Supreme Court Justice Ruth Ginsburg said law school should be a place where students can grow and mature as people. She said students should have the sense they are participating in a shared adventure with their peers and professors.
In the midst of law school it is difficult to evaluate how well your school does this job. Most students are just trying to stay above the mountains of reading, research and writing. Now, having passed the bar and experienced a year as an attorney, I can confidently say Gonzaga Law School does an excellent job of taking care of its students professionally and personally.
When I attended Gonzaga Law, I always felt that I was more than a number. The faculty and staff seemed genuinely concerned with my well-being. The Student Bar Association’s numerous family-oriented activities allowed me to socialize with my fellow law students but not forfeit precious family time with my wife and child. (How many law schools sponsor a family Easter egg hunt?)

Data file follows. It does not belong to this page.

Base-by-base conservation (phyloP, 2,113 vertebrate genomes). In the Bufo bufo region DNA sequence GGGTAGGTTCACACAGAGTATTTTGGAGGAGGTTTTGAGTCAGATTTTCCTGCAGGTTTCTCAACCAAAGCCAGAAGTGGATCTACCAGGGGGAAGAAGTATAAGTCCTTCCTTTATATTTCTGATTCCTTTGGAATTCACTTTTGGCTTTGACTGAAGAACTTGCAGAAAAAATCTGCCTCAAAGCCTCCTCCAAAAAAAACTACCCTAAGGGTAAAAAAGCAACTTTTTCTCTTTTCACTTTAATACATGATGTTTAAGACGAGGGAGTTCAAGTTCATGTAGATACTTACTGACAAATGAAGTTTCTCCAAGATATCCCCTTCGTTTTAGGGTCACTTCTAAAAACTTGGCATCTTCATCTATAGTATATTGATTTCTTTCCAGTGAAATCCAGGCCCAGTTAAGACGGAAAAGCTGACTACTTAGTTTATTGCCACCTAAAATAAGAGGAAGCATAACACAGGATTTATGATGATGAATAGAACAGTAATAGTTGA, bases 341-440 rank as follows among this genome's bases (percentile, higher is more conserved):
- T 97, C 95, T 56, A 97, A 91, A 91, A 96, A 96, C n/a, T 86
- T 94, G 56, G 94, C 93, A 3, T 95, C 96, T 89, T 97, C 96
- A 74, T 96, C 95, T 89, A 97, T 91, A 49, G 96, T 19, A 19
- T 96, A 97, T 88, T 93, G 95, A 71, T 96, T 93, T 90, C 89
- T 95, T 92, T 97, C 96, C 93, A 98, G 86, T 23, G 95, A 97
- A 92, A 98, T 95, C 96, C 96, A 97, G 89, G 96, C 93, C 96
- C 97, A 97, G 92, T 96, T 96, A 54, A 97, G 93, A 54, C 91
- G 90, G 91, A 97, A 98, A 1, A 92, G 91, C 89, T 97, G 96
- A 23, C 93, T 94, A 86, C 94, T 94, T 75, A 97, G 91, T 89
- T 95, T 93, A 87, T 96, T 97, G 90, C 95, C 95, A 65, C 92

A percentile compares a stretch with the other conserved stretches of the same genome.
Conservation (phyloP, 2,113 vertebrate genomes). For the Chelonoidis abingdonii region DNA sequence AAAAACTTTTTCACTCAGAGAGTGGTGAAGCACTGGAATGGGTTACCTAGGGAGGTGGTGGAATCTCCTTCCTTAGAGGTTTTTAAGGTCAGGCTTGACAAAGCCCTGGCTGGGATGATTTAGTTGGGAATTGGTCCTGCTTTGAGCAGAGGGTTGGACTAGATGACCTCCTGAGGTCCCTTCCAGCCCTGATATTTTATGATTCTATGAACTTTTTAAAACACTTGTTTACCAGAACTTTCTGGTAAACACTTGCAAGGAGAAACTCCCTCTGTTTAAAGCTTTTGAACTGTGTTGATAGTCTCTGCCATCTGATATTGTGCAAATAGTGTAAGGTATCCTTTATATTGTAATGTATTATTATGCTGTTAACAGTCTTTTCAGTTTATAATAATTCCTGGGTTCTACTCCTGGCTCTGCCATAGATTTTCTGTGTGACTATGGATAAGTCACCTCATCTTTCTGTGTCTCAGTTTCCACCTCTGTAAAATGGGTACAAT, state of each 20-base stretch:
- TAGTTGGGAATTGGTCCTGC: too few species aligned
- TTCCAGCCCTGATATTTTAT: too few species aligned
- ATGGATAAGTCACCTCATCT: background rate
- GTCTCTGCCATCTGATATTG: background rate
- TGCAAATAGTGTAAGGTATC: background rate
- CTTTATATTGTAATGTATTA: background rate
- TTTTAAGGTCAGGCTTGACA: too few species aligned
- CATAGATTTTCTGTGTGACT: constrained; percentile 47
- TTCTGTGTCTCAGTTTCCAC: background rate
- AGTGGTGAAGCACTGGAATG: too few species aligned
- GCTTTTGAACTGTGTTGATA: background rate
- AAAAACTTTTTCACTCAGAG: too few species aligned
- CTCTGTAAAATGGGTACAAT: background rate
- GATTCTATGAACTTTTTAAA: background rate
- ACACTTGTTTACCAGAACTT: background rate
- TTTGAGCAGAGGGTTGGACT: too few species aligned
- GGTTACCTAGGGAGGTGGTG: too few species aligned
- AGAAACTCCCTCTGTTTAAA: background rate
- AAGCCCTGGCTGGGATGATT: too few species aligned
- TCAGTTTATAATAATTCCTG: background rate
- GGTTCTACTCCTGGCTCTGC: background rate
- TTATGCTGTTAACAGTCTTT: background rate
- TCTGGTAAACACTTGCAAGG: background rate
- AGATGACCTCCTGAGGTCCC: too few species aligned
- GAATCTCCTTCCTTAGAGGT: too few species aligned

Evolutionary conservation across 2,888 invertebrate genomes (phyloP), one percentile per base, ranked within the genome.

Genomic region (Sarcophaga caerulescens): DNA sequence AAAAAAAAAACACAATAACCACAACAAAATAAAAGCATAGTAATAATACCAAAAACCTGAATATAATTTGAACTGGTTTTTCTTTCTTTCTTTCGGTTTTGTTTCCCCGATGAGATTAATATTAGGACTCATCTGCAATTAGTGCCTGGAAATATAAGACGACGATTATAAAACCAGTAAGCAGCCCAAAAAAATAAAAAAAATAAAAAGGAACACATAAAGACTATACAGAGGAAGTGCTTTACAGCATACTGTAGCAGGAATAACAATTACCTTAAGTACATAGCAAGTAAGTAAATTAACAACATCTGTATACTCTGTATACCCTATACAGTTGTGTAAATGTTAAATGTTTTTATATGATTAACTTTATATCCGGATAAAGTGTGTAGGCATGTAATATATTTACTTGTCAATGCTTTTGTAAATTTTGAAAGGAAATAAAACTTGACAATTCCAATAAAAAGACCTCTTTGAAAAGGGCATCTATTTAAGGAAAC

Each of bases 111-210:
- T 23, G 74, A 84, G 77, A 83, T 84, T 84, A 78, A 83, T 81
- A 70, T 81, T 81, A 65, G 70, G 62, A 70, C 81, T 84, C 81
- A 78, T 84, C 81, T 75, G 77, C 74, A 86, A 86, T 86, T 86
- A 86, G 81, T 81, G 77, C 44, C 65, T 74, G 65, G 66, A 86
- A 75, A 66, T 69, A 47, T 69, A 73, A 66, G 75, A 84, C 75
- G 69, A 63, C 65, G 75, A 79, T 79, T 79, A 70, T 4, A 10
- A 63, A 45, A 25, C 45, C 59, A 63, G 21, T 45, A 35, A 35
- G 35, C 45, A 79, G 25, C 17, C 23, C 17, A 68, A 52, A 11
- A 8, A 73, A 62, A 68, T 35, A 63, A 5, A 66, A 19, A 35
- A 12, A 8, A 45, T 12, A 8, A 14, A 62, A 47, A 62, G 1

The Career Services Office actively helped me obtain a federal clerkship, not because of the prestige a clerkship brings to the school, but because they wanted the best for me. When I was alerted for mobilization to Iraq with my Army National Guard unit, every professor worked out a plan so I could graduate early in case of deployment. When I had financial difficulties, the school did its best to help me find scholarships.
The question “what makes a good law school” will generate hundreds of subjective responses. What I know is at Gonzaga Law I received great service with a smile. The school not only helped turn my brain of mush into the mind of a lawyer (as they said in “The Paper Chase”), but the personal touch of the school helped me grow as a person. Dean Bill Bowen of University of Arkansas Law School said, “Here we don’t just make you valuable to prospective employers, we make you valuable to society.” Gonzaga is doing just that.